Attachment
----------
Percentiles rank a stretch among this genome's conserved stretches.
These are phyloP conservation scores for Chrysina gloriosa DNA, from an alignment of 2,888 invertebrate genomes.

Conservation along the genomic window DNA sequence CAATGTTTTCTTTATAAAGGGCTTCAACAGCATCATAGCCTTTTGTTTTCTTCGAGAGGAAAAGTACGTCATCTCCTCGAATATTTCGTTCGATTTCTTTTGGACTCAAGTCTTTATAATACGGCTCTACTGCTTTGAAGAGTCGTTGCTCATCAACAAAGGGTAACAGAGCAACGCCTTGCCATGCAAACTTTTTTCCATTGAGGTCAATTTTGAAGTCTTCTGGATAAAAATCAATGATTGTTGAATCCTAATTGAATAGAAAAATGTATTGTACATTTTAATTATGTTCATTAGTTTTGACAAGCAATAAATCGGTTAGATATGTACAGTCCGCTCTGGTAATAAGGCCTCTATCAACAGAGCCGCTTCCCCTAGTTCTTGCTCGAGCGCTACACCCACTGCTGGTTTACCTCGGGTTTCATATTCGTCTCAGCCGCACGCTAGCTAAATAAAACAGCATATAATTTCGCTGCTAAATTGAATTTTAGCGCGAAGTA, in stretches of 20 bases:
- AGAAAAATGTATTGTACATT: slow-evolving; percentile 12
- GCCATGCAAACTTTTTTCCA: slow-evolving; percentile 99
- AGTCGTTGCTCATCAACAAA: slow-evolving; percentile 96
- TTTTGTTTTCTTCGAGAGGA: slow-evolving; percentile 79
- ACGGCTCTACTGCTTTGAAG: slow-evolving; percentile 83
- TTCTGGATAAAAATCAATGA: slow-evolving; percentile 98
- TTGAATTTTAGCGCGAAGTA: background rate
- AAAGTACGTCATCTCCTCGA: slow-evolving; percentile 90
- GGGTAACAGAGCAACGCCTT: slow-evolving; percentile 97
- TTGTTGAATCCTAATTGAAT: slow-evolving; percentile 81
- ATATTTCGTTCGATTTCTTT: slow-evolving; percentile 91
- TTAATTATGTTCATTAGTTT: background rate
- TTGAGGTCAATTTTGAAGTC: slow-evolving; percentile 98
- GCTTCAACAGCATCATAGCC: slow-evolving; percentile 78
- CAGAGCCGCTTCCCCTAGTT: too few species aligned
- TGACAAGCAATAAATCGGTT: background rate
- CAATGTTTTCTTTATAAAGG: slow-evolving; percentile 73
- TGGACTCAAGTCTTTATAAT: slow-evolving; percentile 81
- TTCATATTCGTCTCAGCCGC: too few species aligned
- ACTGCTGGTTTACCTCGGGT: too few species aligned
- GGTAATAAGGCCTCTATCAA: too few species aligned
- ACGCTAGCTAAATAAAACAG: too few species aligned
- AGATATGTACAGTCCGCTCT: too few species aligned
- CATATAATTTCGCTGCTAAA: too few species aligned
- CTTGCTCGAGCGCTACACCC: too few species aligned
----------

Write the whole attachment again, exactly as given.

Percentiles rank a stretch among this genome's conserved stretches.
These are phyloP conservation scores for Chrysina gloriosa DNA, from an alignment of 2,888 invertebrate genomes.

Conservation along the genomic window DNA sequence CAATGTTTTCTTTATAAAGGGCTTCAACAGCATCATAGCCTTTTGTTTTCTTCGAGAGGAAAAGTACGTCATCTCCTCGAATATTTCGTTCGATTTCTTTTGGACTCAAGTCTTTATAATACGGCTCTACTGCTTTGAAGAGTCGTTGCTCATCAACAAAGGGTAACAGAGCAACGCCTTGCCATGCAAACTTTTTTCCATTGAGGTCAATTTTGAAGTCTTCTGGATAAAAATCAATGATTGTTGAATCCTAATTGAATAGAAAAATGTATTGTACATTTTAATTATGTTCATTAGTTTTGACAAGCAATAAATCGGTTAGATATGTACAGTCCGCTCTGGTAATAAGGCCTCTATCAACAGAGCCGCTTCCCCTAGTTCTTGCTCGAGCGCTACACCCACTGCTGGTTTACCTCGGGTTTCATATTCGTCTCAGCCGCACGCTAGCTAAATAAAACAGCATATAATTTCGCTGCTAAATTGAATTTTAGCGCGAAGTA, in stretches of 20 bases:
- AGAAAAATGTATTGTACATT: slow-evolving; percentile 12
- GCCATGCAAACTTTTTTCCA: slow-evolving; percentile 99
- AGTCGTTGCTCATCAACAAA: slow-evolving; percentile 96
- TTTTGTTTTCTTCGAGAGGA: slow-evolving; percentile 79
- ACGGCTCTACTGCTTTGAAG: slow-evolving; percentile 83
- TTCTGGATAAAAATCAATGA: slow-evolving; percentile 98
- TTGAATTTTAGCGCGAAGTA: background rate
- AAAGTACGTCATCTCCTCGA: slow-evolving; percentile 90
- GGGTAACAGAGCAACGCCTT: slow-evolving; percentile 97
- TTGTTGAATCCTAATTGAAT: slow-evolving; percentile 81
- ATATTTCGTTCGATTTCTTT: slow-evolving; percentile 91
- TTAATTATGTTCATTAGTTT: background rate
- TTGAGGTCAATTTTGAAGTC: slow-evolving; percentile 98
- GCTTCAACAGCATCATAGCC: slow-evolving; percentile 78
- CAGAGCCGCTTCCCCTAGTT: too few species aligned
- TGACAAGCAATAAATCGGTT: background rate
- CAATGTTTTCTTTATAAAGG: slow-evolving; percentile 73
- TGGACTCAAGTCTTTATAAT: slow-evolving; percentile 81
- TTCATATTCGTCTCAGCCGC: too few species aligned
- ACTGCTGGTTTACCTCGGGT: too few species aligned
- GGTAATAAGGCCTCTATCAA: too few species aligned
- ACGCTAGCTAAATAAAACAG: too few species aligned
- AGATATGTACAGTCCGCTCT: too few species aligned
- CATATAATTTCGCTGCTAAA: too few species aligned
- CTTGCTCGAGCGCTACACCC: too few species aligned